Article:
Entomology, chemical ecology, evidence-based environmentalism and science in general. I like big bugs and I cannot lie.

Monday, 1 June 2009

MRC Fajara

I'm accustomed to waking to the Hounslow dawn chorus; the scrape of
metal on metal of the next door shop's ventilation fans, punctuated by
the sporadic roar of planes overhead and with a baseline provided by
the rumble of traffic. So it was a pleasure this morning to wake up
to the hoots and shrieks of Fajara's exotic birdlife. Some of the
calls didn't even sound like birds; it took quite an effort to
persuade myself that there are no monkeys here, but I'm certain that
there are no squeaky wheels or wobble boards in the mango trees
outside my window, however insistantly my ears may tell me otherwise.

Today is a public holiday in The Gambia, giving me a chance to settle
in before starting work in earnest. (Tomorrow may also be a public
holiday but this hasn't been decided yet - presumably it depends on
how hard the people who make these decisions party today.) My main
task for the day was therefore to change some money and to this end
one of the MRC drivers, Omar, picked me up at ten in the MRC jeep.

The journey into town was picturesque to say the least, past scenes
that I'd only seen in National Geographic magazine. Donkey carts
shared the road with trucks seeming to defy the laws of gravity with
impossible amounts of baggage pled on topof them, and with people
dressed in vibrant waxcloth hefting equally improbable loads on their
heads. The buildings appeared to be in the process of either
construction or disintigration and sometimes both simultaneously, but
gaily flapping laundry hanging from balconies showed them to be
inhabited. Splashes of green were rare in that dusty red landscape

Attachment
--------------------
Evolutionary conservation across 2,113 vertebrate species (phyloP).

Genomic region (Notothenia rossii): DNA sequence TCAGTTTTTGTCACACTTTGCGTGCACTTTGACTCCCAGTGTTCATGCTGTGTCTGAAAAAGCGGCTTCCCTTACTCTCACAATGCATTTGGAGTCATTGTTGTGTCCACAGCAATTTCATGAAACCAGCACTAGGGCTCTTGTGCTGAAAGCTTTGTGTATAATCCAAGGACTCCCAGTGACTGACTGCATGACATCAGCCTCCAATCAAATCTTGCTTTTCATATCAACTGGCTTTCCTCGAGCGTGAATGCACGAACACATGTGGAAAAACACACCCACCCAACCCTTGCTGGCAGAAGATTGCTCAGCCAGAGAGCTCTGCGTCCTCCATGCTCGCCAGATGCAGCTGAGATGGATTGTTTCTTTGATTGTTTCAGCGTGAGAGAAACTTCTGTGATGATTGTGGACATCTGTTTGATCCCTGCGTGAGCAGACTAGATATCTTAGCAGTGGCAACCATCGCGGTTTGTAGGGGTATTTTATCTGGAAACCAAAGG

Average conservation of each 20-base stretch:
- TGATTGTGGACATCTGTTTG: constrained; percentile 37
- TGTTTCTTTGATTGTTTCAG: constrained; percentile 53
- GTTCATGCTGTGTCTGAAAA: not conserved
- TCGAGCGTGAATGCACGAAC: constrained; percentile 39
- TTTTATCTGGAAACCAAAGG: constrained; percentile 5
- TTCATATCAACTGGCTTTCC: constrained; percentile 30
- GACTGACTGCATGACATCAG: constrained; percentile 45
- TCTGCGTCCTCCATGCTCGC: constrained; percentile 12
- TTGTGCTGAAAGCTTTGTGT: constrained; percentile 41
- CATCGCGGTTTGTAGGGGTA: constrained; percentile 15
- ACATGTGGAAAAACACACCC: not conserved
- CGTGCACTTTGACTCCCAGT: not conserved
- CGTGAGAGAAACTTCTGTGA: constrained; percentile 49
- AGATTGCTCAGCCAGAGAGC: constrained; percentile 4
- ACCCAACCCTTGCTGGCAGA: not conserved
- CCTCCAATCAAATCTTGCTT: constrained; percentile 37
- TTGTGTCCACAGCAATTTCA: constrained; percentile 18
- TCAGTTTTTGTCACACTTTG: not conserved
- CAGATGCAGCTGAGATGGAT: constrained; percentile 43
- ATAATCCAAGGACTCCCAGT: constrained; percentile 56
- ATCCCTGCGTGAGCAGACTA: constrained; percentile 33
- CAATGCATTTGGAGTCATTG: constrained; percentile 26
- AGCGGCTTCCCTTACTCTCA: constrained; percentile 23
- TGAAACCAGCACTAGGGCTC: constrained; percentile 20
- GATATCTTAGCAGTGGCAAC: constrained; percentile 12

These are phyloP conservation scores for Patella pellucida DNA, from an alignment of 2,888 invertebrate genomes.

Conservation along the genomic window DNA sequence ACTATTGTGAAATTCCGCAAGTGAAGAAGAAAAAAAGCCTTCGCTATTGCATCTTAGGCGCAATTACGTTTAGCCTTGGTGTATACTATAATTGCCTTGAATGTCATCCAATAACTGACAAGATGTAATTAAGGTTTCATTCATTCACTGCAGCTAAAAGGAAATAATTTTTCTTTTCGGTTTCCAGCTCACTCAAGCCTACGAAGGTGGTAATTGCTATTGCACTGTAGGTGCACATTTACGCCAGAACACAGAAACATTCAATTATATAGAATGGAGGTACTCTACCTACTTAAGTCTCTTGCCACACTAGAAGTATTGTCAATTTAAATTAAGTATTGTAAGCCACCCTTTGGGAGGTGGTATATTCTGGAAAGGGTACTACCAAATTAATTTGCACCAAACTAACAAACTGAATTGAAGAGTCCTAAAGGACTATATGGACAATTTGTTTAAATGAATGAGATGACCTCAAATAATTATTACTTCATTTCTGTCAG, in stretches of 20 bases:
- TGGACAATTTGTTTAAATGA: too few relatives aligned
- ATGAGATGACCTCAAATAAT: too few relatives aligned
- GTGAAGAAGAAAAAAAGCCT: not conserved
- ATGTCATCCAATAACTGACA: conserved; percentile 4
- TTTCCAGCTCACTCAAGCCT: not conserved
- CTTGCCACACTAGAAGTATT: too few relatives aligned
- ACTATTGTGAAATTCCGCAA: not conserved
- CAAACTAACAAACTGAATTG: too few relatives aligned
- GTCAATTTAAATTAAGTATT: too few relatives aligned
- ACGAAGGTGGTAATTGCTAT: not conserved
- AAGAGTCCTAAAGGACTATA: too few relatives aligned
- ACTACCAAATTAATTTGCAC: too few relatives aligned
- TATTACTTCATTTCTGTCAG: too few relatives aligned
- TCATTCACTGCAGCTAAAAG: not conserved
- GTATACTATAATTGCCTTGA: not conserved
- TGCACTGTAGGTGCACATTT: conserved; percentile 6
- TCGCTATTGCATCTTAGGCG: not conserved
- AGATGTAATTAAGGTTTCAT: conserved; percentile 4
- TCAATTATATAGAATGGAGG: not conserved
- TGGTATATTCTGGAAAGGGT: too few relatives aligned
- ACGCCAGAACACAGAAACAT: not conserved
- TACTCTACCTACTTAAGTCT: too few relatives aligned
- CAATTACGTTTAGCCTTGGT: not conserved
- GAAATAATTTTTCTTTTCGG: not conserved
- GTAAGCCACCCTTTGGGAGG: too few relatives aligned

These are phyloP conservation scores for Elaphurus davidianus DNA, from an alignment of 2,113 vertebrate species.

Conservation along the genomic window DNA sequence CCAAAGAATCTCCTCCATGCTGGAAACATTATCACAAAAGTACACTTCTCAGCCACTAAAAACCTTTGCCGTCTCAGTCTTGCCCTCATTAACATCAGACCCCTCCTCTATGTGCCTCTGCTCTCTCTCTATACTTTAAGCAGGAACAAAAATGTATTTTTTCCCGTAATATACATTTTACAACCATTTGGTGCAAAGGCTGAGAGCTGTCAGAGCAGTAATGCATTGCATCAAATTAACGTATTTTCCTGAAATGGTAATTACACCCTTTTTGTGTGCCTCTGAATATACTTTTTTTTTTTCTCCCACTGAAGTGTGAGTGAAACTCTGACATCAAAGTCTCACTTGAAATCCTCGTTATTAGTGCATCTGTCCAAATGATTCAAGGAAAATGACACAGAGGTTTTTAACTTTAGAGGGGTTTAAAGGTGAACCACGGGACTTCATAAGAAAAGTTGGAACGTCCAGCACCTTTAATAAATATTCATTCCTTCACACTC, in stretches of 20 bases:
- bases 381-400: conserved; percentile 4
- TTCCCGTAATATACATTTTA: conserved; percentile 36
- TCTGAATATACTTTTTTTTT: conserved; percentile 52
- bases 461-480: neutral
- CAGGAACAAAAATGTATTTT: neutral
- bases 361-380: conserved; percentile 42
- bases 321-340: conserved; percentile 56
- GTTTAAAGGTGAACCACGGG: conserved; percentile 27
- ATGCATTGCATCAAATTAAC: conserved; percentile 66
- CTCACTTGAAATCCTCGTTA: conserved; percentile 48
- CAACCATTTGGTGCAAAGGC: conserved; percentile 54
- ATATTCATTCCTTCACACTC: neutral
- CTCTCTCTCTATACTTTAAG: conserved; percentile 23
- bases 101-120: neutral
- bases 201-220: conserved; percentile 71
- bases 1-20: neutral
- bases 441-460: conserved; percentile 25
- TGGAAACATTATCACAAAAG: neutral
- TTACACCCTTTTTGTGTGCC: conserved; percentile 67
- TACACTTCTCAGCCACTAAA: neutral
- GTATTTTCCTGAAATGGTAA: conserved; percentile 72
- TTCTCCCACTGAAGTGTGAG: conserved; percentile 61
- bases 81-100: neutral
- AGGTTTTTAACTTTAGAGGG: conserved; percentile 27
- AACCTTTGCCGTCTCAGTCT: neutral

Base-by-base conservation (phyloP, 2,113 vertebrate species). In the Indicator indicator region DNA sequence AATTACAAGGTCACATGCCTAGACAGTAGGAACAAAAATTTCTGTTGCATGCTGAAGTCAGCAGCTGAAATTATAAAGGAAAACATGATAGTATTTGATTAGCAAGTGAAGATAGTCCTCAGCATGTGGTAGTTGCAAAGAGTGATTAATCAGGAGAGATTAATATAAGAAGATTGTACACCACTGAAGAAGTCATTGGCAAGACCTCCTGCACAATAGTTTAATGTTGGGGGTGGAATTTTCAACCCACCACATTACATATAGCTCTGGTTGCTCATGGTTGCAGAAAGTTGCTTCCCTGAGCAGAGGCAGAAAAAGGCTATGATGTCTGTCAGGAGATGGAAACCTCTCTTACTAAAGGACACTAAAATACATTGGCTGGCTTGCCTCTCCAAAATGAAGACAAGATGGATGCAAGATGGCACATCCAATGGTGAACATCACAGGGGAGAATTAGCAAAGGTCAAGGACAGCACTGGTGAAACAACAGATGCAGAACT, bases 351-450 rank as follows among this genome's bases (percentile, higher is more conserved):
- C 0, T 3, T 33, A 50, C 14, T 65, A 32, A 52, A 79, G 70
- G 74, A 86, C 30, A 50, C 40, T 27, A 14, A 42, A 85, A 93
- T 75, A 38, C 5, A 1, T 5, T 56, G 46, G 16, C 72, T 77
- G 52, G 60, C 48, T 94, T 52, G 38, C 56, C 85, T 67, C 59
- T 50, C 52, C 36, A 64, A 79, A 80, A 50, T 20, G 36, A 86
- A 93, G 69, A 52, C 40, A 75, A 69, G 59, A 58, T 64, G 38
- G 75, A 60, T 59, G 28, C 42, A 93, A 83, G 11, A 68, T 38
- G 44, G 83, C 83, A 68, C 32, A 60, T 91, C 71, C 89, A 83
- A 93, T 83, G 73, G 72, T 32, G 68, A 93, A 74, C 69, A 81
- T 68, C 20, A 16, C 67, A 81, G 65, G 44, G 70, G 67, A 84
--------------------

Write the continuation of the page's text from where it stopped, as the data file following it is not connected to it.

but insted sprays of red or purple hibiscus flowers hung over the
whitewashed walls. The smells too were incredible; sunbaked earth,
roasted meat, unwashed bodies, dung, diesel fumes and underneath it
all the tang of the sea. This cocktail should have been unpleasant
but I actually found it triggered pleasant memories, of festivals and
childhood holidays on the Isle of Wight (I'll let you guess which
smells were which).

Sadly I seem destined to be an observer rather than someone who has
much interaction with the local people for some time yet. My
relationship with Omar feels rather awkward - I forgot about the
formalised greetings (a scripted exchange of "How are you?" "Well"
"How is your family?" "Well, praise Allah!" "How is the day?" "Good")
when we first met which must have come across as incredibly aloof and
rude. My subsequent attempts to make small talk foundered against a
wall of either disinterest or incomprehension ("Why is there so much
building work here? Is the city growing?" "A lot of people are
building houses") and I was a little startled by the scope of the role
of a driver; I had assumed that he would simply take me from A to B
but instead he took my money and bartered for the best exchange rate
then changed it for me, and then when we got to the supermarket
insisted on pushing my trolley, packing it for me and taking the
shopping to the car. I felt that the effort he had put in to changing
my money for me went a long way beyond the call of duty - I could
certainly never have got such a favourable rate on my own, so
afterwards I offered him the equivalent of £15, which seemed
reasonable as I had changed several hundred. The reaction was not
what I had hoped for. He seemed shocked, then slightly insulted,
before finally taking the money with a mumbled "God bless you" that
was hard to read. I'm going to be spending quite a lot of time in his
company, so I'm going to have to find out pretty quickly from someone
how to deal with someone who seems more like a manservant than a

Returning to the compound I met some of the other people sharing my
accomodation block,including the luckiest placement student alive who
was sent out here to work on hepatitis for his undergraduate project,
and two women from the university of Iowa who I recognised from my
flight. I got chating to one of them, who was working with a group
trying to reduce the incidence of female genital mutilation in The
Gambia. This sounded amazing, and I raved about how worthwile her
work sounded before turning to her friend and asking whether she
worked on FGM too. "No, I'm a statistician." she replied. Oops.

Anyway, off to enjoy the comfort of my air conditioned room and
ensuite shower while I have them - I won't get this sort of thing
upcountry. Night all.

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